Besides tourism, the area is noted for fishing, agricultural products (bananas, coconuts, oranges, hearts of palm and sugar cane), steel export and transporting oil. Many residents on the island are in the service industry – the culture in Brazil in general is very service oriented. Our friends have paid staff in the house to look after any and all needs of the family: cook, nanny, clean, garden. They have a separate crew to man their 78-foot yacht. Our friends are humble and full of gratitude to their staff and the staff is like family – it is viewed as an employer/employee not a hierarchy.

The crew on our friends boat coming into the marina to pick us up from a day at one of the many islands of Angra dos Reis.

The attitude and attire are laid back in this very temperate climate where the high temps throughout the year range from 77 to 87, and the lows range from 62 to 77. Because they are on the beach or on the boat almost every day, our friends tend to live in swimsuits and flip-flops. The rainy season is from December through March (their summer) where they average 10 inches of rain a month. One of the nights we were there – I think they might have received their rain total for the month. It rained, and rained, and rained! I love a good rainstorm as much as a crystal clear day or a starry night!

View from the beach home we found ourselves lucky enough to be staying at while in Angra dos Reis.

A dark and eerie sky ready to open up and unload several inches of rain.

Upon arriving at our friend’s home, we were told to don our bathing suits – we were heading right out on the boat to go and check out one of their favorite islands known as ‘Dentist Island’ – apparently a century or so ago it was owned by a very prominent dentist in the area.  To me it was what beach dreams are made of – a deserted looking island right out of a movie scene. The boat was anchored offshore about 50 yards and we swam to the shore for a run up and down the beach and then swam back to the boat for our first caipirinha of the day, and a feast of fresh fruit, veggies and fish dishes.

A ‘life is good’ moment in Angra does Reis.

My husband and daughter both tried stand-up paddle boarding – one fared a bit better than the other, but I won’t say who, other than ‘nicely done sweetie!’ 🙂 Our hostess has it down so well she paddle boards all over the bay with her dog Louie sitting serenely at her feet. After another caipirhina or two, it was back to our friends amazing beach house. Our hostess designed it and utilized boulders from the area to create unique room settings.

My daughter getting the hand of stand-up paddle boarding in the quiet bay of Dentist Island.

Louie waiting to go paddle-boarding!

The next morning arrived bright with sunshine. After a breakfast of a tapioca crepes filled with eggs and ham, and more of the islands fresh fruit, it was off to hit the links for the older adults. A fun little course that winds it way through the foothills within a driver distance of the beach house. We saw a giant hamster, aka Capybaras, many of us saw on the Olympic coverage from Rio. Golfing in these tropical regions sure is humid and sweaty, but you do stay loose! Luckily we were brought cold beers and more fresh fruit at the turn to keep our hydration levels up.

Getting up close and personal on the golf course with a local capybara.

Not too many golf courses you have to hit over ancient ruins to get to the green.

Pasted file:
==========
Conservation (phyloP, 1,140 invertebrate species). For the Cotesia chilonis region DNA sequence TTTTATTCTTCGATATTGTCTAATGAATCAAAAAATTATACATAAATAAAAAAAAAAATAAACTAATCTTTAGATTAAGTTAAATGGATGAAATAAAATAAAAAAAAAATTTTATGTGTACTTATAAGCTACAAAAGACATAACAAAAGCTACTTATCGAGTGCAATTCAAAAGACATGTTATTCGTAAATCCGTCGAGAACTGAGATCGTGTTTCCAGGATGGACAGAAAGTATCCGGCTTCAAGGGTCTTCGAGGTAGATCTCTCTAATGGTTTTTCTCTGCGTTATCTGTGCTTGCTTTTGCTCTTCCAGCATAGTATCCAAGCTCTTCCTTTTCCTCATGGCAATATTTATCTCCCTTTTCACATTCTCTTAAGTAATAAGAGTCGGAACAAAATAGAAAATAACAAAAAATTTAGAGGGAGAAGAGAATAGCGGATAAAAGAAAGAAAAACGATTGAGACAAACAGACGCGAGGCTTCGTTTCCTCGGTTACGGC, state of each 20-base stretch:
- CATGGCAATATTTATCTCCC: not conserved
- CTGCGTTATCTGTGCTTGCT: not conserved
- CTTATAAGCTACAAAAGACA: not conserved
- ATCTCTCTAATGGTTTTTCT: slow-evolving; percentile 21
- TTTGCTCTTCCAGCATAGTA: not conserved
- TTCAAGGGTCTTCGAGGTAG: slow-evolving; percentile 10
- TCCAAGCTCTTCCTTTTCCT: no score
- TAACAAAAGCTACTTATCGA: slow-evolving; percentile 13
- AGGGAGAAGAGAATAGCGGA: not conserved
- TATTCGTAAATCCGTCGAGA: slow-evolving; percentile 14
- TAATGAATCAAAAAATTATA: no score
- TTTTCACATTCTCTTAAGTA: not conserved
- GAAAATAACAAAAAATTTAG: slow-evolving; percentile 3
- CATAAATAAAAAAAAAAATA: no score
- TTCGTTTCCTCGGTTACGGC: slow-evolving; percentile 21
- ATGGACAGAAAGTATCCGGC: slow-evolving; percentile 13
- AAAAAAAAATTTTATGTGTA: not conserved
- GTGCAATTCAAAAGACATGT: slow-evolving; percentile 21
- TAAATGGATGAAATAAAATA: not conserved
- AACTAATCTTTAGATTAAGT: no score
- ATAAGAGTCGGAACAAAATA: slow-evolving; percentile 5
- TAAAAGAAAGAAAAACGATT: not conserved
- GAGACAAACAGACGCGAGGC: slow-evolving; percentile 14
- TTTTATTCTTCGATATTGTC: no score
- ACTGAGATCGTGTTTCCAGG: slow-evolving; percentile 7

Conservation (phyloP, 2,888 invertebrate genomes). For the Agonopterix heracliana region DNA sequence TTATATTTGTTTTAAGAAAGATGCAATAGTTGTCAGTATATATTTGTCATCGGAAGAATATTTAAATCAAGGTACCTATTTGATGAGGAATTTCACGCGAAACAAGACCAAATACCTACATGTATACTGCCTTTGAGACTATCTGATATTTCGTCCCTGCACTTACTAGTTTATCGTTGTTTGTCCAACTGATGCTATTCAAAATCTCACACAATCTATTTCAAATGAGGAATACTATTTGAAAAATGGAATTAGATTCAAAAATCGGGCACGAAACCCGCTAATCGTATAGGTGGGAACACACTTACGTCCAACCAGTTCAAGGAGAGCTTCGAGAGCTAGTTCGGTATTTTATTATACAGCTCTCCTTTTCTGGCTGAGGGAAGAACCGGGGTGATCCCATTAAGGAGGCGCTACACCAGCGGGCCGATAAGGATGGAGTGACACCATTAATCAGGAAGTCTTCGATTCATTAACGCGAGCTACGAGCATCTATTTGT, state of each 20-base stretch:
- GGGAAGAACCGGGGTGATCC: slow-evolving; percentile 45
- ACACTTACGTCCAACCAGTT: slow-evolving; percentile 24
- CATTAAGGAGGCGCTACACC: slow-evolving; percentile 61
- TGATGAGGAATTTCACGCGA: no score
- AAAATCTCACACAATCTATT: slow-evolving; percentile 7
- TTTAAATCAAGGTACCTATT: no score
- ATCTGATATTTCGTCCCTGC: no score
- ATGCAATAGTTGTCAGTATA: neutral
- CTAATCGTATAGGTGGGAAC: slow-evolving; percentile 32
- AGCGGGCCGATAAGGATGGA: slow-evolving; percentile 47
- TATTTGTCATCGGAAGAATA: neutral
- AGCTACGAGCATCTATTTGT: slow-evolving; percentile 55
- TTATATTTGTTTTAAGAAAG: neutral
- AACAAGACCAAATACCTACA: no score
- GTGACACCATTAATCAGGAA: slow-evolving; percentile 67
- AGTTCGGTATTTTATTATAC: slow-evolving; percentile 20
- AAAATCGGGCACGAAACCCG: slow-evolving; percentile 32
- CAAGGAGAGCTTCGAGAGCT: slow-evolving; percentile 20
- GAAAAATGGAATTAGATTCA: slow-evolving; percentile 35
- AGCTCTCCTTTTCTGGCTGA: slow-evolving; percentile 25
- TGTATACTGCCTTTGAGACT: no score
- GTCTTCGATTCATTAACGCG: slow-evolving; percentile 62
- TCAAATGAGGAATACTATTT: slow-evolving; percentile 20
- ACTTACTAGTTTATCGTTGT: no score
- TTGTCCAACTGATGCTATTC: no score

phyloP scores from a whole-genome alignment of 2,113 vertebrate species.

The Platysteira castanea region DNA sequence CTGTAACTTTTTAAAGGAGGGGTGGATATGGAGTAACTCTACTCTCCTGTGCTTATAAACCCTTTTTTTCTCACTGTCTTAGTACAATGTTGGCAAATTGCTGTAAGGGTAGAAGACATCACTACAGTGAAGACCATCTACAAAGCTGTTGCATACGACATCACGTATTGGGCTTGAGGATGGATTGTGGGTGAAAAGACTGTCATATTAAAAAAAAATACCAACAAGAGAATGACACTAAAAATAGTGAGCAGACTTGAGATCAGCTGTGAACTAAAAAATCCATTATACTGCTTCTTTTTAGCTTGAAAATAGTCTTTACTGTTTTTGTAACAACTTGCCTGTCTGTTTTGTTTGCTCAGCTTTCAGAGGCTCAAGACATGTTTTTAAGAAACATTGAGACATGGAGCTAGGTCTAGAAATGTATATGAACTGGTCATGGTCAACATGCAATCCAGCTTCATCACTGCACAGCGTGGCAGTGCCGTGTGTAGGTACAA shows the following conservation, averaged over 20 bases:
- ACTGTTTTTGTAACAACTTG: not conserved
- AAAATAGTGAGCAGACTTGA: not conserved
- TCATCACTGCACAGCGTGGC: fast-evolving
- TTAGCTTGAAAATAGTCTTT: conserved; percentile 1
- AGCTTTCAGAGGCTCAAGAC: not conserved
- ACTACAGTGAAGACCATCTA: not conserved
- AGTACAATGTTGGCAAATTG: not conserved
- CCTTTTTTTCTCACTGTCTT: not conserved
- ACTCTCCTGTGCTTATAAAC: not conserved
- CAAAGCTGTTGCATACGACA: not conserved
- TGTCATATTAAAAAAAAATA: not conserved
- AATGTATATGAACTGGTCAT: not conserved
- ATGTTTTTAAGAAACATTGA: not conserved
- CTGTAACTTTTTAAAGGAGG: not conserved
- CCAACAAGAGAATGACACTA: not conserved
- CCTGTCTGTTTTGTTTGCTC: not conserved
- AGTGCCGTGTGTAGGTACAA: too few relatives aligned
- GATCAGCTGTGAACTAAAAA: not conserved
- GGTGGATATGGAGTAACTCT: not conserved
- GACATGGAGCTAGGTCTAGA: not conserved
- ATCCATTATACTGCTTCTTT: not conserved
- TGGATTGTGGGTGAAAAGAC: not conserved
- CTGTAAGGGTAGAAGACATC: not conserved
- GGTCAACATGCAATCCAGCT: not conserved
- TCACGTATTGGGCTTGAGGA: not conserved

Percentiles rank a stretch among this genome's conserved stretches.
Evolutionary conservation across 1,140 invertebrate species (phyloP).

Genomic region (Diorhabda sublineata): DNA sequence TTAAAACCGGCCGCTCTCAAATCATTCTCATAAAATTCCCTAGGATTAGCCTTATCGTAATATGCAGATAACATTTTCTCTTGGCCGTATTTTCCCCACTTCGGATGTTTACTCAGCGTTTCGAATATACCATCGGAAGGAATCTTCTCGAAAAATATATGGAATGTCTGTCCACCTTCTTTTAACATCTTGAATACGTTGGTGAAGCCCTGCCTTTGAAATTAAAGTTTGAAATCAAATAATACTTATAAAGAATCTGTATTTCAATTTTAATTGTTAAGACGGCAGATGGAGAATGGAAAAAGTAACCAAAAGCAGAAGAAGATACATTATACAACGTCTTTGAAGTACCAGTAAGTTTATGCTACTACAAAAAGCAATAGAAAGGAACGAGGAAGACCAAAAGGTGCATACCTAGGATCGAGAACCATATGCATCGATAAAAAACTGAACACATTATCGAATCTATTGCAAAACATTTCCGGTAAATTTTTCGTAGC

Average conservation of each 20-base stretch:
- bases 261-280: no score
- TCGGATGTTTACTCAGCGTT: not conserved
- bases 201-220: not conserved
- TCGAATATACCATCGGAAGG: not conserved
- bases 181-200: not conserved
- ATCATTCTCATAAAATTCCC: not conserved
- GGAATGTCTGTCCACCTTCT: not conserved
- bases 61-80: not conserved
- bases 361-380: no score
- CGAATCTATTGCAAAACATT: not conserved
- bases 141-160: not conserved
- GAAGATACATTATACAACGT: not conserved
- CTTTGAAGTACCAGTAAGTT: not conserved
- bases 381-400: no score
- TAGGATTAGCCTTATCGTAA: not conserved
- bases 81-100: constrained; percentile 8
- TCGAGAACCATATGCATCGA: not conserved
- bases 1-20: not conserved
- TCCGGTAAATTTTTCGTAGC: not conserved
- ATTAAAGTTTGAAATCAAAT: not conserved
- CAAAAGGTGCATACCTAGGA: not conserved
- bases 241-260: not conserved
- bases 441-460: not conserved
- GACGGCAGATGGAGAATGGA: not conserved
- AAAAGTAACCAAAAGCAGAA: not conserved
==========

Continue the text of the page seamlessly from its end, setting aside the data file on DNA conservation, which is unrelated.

After a quick freshen up back at the beach house it was off the magical island of Paraty – a town built back in the early 1800’s reminiscent of a European colorful hamlet. Buildings of white, trimmed with a multitude of different colors, veined with concave cobblestone streets so rain drains towards the ocean. The town is filled with boutique shops, bookstores, coffee shops, restaurants and ice cream shops. We bought some artifacts from Amazonian tribes at one of the stores. We had an ice cream cone for lunch, because our host asked us not to eat too much as he was having fresh lobster flown in and was cooking for us tonight – which meant he oversaw his cook grilling the lobster! 🙂 Twenty plus lobster tails for 5 of us – you do the math! Teamed with another caipirinha or two, and a couple of shared bottles of wine meant a deep sleep for all.

The colorful tourist boats in the Paraty Harbor, reading to take guests out on the water for a Paraty style party!

The colorfully trimmed white buildings of Paraty, with concave cobblestone streets.

Needless to say we slept in the next morning. But before our final boat trip back to the plane to take us to our next destination – Rio de Janeiro, we all took a nice long bike ride. The guys went one way and the gals took another way, back through the golf course where we just missed riding over a coral snake, along a beach to see a new Fasano resort in development, and past a few more of the docile capybaras.

My daughter and I on one last trek, on bikes, through the beauty that is Angra dos Reis.

A couple more Capybaras lounging by the river on the golf course we biked through.

My daughter and our extremely gracious hostess for our time spent at Angra dos Reis.

All in all a this was a trip unlike anything any of us had ever experienced – mainly because of the hospitality of our friends, but it is certainly a destination worth checking out for anybody. Albeit it a challenge to get there, everything is in place to create an unforgettable experience for any new comer to the area. Since we only experienced 3 of the 365 islands we will definitely be putting Angra dos Reis on our ‘return to’ travel list.

Stay tuned for Brazil Part 3: Rio de Janeiro and the Global Gallery from all three stops in Brazil.